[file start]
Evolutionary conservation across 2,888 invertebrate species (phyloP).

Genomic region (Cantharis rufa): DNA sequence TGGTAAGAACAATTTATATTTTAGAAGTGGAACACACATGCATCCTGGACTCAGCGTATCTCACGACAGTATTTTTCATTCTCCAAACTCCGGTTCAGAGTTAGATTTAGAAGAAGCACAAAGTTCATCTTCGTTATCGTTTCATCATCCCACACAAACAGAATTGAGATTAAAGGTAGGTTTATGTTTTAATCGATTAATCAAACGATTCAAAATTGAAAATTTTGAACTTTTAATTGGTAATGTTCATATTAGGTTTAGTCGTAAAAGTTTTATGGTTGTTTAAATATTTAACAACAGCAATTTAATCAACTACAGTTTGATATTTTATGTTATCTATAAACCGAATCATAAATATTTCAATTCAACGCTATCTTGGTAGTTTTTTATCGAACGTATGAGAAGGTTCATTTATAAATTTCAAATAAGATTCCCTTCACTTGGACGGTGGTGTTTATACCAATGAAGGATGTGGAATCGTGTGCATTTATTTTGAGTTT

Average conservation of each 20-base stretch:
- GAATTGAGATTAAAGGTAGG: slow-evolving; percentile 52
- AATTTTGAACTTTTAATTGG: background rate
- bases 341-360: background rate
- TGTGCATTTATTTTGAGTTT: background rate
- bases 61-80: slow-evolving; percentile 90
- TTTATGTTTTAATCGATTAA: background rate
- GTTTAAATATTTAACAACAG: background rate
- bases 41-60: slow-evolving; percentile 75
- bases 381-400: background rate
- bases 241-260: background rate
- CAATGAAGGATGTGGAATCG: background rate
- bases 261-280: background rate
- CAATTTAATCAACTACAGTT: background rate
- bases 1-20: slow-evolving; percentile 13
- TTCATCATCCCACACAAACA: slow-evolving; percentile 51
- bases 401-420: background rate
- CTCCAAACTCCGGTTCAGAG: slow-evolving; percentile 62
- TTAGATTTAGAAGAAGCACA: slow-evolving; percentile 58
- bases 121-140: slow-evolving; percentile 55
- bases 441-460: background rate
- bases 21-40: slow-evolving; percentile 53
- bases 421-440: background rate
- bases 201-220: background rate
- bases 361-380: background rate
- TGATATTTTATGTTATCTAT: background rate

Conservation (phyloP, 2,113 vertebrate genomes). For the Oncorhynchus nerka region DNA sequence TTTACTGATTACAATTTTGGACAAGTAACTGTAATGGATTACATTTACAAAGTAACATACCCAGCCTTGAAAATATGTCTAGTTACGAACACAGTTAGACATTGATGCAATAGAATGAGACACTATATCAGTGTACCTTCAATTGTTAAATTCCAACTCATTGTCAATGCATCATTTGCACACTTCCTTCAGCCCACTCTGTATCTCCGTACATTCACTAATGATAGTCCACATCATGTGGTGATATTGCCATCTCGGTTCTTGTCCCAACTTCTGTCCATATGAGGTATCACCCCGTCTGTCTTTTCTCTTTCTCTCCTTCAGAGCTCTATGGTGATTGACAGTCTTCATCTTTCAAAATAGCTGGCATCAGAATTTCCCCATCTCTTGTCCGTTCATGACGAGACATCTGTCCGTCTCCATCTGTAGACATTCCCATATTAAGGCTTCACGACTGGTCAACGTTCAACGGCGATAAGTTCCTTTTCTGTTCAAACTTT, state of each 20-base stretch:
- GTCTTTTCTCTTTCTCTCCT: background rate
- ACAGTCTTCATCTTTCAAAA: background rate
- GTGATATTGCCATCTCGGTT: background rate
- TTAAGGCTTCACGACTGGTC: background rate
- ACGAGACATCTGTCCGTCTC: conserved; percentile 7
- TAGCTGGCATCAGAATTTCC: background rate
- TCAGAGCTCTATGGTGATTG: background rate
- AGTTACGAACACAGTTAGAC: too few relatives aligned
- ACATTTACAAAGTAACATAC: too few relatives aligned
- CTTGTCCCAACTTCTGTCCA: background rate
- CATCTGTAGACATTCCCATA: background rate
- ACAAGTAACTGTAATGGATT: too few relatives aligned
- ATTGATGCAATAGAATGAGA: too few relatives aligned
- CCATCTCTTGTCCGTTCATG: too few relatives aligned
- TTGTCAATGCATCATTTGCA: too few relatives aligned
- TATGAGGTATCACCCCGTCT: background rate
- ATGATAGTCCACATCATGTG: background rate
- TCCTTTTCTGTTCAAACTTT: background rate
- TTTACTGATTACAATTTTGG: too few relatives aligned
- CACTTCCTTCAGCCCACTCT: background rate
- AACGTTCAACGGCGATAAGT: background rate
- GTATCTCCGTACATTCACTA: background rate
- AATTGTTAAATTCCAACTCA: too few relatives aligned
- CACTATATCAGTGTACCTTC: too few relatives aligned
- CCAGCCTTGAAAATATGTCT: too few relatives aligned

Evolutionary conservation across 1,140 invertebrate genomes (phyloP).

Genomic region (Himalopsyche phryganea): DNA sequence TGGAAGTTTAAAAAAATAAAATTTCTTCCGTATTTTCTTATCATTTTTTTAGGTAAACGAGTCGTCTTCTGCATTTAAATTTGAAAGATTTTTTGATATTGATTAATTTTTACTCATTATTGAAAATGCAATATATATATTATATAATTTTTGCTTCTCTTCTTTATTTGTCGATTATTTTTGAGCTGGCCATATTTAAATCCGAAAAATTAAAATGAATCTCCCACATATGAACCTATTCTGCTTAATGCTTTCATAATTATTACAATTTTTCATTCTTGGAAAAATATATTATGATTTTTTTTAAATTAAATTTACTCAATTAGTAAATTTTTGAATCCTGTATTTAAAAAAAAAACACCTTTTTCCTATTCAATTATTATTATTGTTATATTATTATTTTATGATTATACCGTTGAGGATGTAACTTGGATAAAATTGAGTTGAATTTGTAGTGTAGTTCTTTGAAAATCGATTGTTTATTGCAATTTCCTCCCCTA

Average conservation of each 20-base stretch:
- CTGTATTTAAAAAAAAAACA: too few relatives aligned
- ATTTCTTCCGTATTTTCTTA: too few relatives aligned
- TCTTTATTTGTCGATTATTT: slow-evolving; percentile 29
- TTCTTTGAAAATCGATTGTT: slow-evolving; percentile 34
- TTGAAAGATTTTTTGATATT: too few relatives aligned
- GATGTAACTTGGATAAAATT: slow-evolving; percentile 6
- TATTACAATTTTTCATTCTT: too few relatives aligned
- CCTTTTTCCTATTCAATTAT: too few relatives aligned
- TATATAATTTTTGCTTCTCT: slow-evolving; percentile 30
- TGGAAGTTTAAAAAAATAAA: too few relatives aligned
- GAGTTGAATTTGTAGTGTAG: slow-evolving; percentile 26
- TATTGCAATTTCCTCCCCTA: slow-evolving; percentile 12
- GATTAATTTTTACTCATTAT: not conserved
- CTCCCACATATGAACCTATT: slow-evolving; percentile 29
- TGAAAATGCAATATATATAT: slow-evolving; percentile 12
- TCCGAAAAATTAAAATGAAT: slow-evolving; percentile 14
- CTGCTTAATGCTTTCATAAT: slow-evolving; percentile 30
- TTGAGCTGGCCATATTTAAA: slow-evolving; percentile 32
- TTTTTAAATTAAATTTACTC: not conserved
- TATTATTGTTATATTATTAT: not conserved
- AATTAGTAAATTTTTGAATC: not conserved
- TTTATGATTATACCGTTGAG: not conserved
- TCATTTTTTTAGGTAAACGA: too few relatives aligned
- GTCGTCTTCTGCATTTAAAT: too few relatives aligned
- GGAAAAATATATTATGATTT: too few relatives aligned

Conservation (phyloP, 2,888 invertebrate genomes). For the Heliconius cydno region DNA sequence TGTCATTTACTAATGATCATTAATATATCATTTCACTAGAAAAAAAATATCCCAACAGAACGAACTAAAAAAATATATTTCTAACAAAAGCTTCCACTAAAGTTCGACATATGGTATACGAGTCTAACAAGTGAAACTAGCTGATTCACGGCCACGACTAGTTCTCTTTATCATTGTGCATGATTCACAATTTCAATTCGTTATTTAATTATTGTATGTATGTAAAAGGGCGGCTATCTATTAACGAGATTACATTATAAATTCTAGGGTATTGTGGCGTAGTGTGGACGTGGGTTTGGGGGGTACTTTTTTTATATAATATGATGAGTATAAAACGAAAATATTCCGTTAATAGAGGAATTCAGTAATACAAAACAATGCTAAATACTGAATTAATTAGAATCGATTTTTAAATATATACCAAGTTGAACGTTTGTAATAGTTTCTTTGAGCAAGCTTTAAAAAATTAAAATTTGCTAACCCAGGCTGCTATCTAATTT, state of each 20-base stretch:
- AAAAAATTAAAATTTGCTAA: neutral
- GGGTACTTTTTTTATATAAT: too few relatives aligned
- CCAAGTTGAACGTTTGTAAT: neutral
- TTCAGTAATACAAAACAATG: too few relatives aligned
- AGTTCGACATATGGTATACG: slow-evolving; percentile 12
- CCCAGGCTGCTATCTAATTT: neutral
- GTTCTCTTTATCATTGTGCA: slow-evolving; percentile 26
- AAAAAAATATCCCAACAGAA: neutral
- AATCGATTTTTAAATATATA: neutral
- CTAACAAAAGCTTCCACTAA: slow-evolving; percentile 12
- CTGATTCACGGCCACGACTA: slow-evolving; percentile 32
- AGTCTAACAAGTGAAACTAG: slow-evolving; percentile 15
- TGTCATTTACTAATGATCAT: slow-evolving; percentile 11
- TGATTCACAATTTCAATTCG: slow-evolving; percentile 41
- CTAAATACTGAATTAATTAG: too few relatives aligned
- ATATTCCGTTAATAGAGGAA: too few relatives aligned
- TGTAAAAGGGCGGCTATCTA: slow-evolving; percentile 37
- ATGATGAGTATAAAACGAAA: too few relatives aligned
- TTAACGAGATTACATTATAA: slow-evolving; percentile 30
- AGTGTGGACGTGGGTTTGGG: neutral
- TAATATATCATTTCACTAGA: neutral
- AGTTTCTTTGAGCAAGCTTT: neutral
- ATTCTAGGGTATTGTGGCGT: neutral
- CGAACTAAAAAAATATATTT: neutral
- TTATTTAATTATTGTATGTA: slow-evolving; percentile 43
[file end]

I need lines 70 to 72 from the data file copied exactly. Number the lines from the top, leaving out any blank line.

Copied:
- GATTAATTTTTACTCATTAT: not conserved
- CTCCCACATATGAACCTATT: slow-evolving; percentile 29
- TGAAAATGCAATATATATAT: slow-evolving; percentile 12